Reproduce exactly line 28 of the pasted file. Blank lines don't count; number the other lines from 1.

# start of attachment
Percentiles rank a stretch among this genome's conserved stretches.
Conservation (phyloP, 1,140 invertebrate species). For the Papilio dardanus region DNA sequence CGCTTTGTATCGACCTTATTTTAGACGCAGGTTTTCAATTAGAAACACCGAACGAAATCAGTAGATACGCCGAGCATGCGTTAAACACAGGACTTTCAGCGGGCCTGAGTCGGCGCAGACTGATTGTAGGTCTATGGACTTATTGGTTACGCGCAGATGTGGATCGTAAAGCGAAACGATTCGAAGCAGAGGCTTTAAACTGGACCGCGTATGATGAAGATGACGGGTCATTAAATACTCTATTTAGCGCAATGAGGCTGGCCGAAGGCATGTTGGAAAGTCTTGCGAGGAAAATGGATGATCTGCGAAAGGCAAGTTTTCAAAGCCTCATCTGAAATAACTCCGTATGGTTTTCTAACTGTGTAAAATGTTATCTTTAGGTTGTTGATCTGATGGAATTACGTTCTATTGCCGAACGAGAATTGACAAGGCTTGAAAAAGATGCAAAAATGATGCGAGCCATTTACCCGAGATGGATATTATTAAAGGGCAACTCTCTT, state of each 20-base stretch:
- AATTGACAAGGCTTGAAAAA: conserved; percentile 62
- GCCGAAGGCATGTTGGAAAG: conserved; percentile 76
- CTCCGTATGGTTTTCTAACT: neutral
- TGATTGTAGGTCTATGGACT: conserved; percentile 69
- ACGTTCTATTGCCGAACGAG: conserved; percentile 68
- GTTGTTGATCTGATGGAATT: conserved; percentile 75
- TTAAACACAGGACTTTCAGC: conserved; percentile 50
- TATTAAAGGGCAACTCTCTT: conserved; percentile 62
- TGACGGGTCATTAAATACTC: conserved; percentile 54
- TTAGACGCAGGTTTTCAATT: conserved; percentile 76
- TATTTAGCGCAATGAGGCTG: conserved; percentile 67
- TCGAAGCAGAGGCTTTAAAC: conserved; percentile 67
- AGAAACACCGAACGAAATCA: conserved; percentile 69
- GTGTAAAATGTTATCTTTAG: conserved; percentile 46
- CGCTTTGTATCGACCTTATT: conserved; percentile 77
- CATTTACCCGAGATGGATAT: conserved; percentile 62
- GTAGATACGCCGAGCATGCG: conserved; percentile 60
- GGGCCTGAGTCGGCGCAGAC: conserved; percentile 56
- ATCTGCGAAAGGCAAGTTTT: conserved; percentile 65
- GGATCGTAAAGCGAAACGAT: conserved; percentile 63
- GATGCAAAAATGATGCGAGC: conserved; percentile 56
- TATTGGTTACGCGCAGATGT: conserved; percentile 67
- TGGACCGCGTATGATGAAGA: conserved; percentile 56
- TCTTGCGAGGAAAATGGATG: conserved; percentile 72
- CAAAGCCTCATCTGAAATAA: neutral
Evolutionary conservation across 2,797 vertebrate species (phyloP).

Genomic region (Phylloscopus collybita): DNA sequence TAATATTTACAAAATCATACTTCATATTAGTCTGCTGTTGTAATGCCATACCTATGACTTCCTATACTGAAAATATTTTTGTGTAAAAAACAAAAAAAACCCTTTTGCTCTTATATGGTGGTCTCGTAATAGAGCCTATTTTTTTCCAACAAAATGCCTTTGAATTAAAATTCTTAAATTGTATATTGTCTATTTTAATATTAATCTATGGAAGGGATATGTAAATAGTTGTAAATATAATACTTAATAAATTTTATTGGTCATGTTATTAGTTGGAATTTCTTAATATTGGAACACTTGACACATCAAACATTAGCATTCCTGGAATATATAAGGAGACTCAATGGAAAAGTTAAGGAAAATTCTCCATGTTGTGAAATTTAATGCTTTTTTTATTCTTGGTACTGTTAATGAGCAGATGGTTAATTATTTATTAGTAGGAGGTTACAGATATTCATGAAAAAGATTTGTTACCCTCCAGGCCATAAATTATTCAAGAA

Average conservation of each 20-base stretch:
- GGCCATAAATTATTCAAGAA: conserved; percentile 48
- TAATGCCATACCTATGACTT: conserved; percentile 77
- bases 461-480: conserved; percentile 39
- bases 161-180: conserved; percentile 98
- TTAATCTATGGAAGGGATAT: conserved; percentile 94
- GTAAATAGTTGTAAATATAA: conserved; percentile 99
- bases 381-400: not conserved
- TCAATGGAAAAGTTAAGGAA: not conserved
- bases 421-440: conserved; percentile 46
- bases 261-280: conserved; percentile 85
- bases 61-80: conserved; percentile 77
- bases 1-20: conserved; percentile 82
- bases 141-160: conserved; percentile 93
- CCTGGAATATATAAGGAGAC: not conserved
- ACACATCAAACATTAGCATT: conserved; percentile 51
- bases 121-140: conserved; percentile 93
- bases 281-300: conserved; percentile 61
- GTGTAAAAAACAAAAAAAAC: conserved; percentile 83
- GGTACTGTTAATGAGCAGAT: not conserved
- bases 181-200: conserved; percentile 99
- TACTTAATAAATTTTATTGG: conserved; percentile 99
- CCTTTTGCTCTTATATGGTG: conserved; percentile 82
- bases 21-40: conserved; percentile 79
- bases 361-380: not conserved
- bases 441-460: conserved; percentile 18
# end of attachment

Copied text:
Evolutionary conservation across 2,797 vertebrate species (phyloP).